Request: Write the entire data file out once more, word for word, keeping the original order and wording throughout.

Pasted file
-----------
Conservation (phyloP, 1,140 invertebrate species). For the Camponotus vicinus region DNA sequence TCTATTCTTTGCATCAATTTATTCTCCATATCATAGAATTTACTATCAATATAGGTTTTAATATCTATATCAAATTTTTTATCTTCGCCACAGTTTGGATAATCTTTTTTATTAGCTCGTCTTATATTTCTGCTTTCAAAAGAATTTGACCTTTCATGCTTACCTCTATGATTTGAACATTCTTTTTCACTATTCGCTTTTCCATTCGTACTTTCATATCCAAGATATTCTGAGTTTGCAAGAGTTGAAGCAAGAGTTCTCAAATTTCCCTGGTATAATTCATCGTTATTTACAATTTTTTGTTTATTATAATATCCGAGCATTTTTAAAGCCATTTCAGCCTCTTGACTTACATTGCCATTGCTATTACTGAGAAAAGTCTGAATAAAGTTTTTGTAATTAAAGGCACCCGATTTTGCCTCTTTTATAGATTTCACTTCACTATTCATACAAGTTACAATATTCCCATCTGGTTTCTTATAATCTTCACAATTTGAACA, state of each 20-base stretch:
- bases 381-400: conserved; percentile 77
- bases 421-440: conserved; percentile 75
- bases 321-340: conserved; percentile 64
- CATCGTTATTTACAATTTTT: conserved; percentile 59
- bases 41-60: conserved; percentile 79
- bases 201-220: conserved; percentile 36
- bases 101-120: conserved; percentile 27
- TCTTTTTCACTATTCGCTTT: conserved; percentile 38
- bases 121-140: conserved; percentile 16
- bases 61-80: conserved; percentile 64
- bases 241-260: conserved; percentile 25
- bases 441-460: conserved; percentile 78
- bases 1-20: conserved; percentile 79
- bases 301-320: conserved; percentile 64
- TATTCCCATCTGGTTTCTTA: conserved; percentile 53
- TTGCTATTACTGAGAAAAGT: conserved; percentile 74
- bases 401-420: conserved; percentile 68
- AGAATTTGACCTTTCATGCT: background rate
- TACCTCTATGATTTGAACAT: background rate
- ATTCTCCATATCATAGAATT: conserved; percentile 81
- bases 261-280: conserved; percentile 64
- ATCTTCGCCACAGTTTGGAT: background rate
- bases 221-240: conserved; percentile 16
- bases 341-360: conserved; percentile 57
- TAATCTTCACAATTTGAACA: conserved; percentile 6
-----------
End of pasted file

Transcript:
Conservation (phyloP, 1,140 invertebrate species). For the Camponotus vicinus region DNA sequence TCTATTCTTTGCATCAATTTATTCTCCATATCATAGAATTTACTATCAATATAGGTTTTAATATCTATATCAAATTTTTTATCTTCGCCACAGTTTGGATAATCTTTTTTATTAGCTCGTCTTATATTTCTGCTTTCAAAAGAATTTGACCTTTCATGCTTACCTCTATGATTTGAACATTCTTTTTCACTATTCGCTTTTCCATTCGTACTTTCATATCCAAGATATTCTGAGTTTGCAAGAGTTGAAGCAAGAGTTCTCAAATTTCCCTGGTATAATTCATCGTTATTTACAATTTTTTGTTTATTATAATATCCGAGCATTTTTAAAGCCATTTCAGCCTCTTGACTTACATTGCCATTGCTATTACTGAGAAAAGTCTGAATAAAGTTTTTGTAATTAAAGGCACCCGATTTTGCCTCTTTTATAGATTTCACTTCACTATTCATACAAGTTACAATATTCCCATCTGGTTTCTTATAATCTTCACAATTTGAACA, state of each 20-base stretch:
- bases 381-400: conserved; percentile 77
- bases 421-440: conserved; percentile 75
- bases 321-340: conserved; percentile 64
- CATCGTTATTTACAATTTTT: conserved; percentile 59
- bases 41-60: conserved; percentile 79
- bases 201-220: conserved; percentile 36
- bases 101-120: conserved; percentile 27
- TCTTTTTCACTATTCGCTTT: conserved; percentile 38
- bases 121-140: conserved; percentile 16
- bases 61-80: conserved; percentile 64
- bases 241-260: conserved; percentile 25
- bases 441-460: conserved; percentile 78
- bases 1-20: conserved; percentile 79
- bases 301-320: conserved; percentile 64
- TATTCCCATCTGGTTTCTTA: conserved; percentile 53
- TTGCTATTACTGAGAAAAGT: conserved; percentile 74
- bases 401-420: conserved; percentile 68
- AGAATTTGACCTTTCATGCT: background rate
- TACCTCTATGATTTGAACAT: background rate
- ATTCTCCATATCATAGAATT: conserved; percentile 81
- bases 261-280: conserved; percentile 64
- ATCTTCGCCACAGTTTGGAT: background rate
- bases 221-240: conserved; percentile 16
- bases 341-360: conserved; percentile 57
- TAATCTTCACAATTTGAACA: conserved; percentile 6